Conferences - Seminars
Harnessing light-matter interactions at the nanoscale for heat and power generation
By Dr. Giulia Tagliabue, Thomas J. Watson Sr. Laboratories of Applied Physics, California Institute of Technology
The ability to work and “engineer” with matter at the nanoscale guided by rational scientific principles enables unprecedented control of heat, mass and charge transport, paving the way to radically new technologies. Notably, nanoscale design links diverse processes across multiple scales in time and space and transforms traditional approaches to transport engineering and thermal management.
In this talk I will show that by harnessing the intimate interplay of light, heat and electronics conceptually novel systems may be created to address problems in energy, sustainability, and heat management. Hence, I will show that through rational nano-structuring, efficient sunlight harvesting across large areas can be achieved in the extreme limit of nanometer-scale thickness. I will also demonstrate that by exploiting science-guided design at the nanoscale, ultra-rapid heaters with negligible thermal inertia and atomically-thin solar-cells can be created. Further, I will show that, by controlling non-equilibrium light-material interactions, new avenues for nanoscale interfacial transport and chemistry emerge.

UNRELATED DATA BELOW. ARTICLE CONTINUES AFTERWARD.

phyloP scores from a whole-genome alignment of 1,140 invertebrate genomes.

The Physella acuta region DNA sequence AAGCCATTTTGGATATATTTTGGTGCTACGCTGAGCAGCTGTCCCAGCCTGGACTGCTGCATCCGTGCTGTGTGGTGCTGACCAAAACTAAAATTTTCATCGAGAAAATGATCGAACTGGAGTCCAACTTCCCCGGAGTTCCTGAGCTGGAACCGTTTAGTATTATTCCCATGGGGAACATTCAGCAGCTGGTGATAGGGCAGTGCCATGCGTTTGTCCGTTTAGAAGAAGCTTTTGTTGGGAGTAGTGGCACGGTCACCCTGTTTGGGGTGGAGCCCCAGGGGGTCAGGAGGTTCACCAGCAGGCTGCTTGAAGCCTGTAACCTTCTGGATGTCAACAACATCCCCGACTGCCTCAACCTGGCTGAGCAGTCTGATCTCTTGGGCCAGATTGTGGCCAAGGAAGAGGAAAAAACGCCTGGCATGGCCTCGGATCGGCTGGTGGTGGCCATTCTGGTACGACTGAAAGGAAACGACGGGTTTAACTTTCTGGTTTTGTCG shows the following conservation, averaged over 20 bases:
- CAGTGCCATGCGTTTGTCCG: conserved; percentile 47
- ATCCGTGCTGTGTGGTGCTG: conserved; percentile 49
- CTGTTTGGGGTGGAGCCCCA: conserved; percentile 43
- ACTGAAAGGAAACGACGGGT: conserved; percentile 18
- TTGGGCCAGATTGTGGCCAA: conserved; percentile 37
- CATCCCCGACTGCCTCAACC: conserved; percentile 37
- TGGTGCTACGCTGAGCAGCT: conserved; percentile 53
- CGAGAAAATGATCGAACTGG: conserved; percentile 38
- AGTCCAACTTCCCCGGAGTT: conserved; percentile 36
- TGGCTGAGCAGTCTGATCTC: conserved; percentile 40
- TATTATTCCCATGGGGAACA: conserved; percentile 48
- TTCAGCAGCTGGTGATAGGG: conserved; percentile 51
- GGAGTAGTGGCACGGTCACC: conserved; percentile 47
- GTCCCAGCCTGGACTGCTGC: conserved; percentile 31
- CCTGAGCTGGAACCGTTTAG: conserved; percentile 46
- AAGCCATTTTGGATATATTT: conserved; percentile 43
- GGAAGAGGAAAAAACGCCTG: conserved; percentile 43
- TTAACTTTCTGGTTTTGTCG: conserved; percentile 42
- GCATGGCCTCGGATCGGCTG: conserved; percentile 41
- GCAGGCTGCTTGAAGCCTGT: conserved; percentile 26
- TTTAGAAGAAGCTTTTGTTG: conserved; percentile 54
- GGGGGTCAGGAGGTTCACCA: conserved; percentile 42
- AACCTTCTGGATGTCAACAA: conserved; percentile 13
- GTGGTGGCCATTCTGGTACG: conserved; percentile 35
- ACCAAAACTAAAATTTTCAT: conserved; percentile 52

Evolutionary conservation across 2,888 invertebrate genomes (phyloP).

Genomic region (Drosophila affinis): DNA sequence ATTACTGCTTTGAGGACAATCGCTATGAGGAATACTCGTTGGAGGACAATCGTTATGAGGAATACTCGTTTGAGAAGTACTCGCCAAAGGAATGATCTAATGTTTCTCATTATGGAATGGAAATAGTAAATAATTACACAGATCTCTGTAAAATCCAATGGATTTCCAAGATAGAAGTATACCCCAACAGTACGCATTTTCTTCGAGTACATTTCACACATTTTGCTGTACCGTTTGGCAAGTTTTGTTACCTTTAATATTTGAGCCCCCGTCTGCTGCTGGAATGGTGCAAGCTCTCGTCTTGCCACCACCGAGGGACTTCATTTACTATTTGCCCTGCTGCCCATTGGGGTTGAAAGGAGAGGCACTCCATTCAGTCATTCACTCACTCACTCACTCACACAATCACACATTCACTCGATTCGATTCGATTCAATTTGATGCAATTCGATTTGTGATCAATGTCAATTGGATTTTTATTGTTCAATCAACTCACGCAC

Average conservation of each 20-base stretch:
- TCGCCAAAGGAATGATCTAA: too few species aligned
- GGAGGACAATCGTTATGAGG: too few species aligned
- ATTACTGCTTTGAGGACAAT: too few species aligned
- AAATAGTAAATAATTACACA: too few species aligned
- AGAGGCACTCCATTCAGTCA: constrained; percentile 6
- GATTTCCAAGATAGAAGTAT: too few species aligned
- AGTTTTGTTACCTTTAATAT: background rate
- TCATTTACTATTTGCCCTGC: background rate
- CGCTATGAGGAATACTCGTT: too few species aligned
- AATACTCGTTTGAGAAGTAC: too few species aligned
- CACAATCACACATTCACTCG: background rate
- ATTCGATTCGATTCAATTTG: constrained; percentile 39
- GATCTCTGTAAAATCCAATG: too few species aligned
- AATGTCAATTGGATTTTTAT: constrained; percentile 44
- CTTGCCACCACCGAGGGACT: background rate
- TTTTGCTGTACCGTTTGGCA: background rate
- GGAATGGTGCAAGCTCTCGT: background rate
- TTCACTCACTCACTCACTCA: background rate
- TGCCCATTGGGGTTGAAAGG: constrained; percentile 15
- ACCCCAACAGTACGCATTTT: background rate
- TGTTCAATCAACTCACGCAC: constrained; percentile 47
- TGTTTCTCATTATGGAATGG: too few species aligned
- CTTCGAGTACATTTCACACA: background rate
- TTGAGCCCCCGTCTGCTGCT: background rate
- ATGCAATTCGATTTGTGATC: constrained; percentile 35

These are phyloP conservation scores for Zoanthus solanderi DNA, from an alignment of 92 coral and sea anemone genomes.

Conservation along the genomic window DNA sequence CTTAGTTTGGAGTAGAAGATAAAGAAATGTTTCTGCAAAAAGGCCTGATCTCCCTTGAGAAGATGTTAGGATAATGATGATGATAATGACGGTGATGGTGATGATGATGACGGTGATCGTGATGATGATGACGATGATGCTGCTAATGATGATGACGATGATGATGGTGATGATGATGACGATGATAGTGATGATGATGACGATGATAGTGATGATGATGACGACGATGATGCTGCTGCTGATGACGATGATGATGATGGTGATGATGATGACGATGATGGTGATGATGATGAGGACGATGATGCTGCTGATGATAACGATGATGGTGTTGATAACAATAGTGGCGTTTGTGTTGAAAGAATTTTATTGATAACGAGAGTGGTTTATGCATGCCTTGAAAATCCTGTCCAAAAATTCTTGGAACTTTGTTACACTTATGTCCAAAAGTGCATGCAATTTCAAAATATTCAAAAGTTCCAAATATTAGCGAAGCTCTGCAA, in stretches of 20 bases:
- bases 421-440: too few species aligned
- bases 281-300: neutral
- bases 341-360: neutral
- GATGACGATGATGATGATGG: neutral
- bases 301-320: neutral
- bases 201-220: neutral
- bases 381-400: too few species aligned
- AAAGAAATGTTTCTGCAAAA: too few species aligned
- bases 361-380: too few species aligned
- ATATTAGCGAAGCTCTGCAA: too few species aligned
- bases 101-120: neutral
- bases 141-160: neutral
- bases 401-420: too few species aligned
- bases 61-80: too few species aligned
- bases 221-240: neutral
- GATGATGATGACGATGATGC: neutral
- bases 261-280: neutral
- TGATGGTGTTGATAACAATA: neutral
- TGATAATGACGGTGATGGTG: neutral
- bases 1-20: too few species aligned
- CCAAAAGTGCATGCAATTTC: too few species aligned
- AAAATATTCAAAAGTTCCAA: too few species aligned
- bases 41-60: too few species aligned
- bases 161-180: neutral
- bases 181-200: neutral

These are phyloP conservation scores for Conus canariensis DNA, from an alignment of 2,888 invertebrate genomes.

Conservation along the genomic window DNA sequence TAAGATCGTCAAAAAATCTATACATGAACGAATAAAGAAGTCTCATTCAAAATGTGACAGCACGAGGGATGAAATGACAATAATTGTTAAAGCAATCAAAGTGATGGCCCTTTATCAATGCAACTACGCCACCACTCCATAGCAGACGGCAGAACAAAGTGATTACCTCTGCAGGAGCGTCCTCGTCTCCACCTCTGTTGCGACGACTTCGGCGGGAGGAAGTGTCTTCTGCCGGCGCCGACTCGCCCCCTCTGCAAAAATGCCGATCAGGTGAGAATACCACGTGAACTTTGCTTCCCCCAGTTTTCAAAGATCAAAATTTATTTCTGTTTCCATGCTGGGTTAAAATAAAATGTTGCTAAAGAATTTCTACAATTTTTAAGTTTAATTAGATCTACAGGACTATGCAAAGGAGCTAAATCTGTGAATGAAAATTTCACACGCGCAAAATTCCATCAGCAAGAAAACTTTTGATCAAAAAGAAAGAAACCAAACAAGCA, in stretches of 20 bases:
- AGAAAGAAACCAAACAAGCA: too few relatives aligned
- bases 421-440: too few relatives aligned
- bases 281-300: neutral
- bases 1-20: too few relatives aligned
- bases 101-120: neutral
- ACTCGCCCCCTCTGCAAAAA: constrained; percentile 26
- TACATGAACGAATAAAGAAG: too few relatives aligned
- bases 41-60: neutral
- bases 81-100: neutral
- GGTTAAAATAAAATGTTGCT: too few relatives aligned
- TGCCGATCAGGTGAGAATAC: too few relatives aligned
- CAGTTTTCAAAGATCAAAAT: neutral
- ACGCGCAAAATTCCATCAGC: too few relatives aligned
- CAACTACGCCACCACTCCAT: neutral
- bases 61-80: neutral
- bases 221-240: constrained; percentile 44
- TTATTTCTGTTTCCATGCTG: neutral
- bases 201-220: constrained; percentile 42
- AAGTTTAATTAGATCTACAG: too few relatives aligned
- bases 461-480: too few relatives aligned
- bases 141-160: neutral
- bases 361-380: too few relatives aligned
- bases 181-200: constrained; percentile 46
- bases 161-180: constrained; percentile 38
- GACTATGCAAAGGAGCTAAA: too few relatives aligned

I will therefore illustrate how, by using ultrashort lived excited-state phenomena, some of the key environmental problems facing us in the XXI century can be addressed. I will conclude by outlining transformative opportunities offered by nanoscale design for radiative heat-transfer, energy-storage, and thermo-nanofluidics that have the potential to shape the relevant technology landscape of the future.
Bio: Dr. Giulia Tagliabue obtained her B.S. and M.S degrees cum laude in Mechanical Engineering from the University of Udine in Italy. Concurrently she also obtained the diploma from the Scuola Normale Superiore of Udine. In 2009, during and after her master thesis project, she was a research assistant in the group of Prof. Thome at EPFL. She later joined ETH Zurich in the group of Prof. Poulikakos and in 2015 she obtained her PhD in Mechanical Engineering with a thesis on nanophotonic designs for light-to-heat and light-to-charge conversion devices. Since 2015 Dr. Tagliabue has joined the group of Prof. Atwater at Caltech as a Swiss National Science Foundation PostDoctoral Fellow. In collaboration with the Joint Center for Artificial Photosynthesis (JCAP) she investigates coupled light, heat and charge transfer processes in nanophotonic structures and low-dimensional materials for photoelectrochemical and photothermal sustainable energy conversion.
Contact Prof. François Gallaire IGM - LFMI
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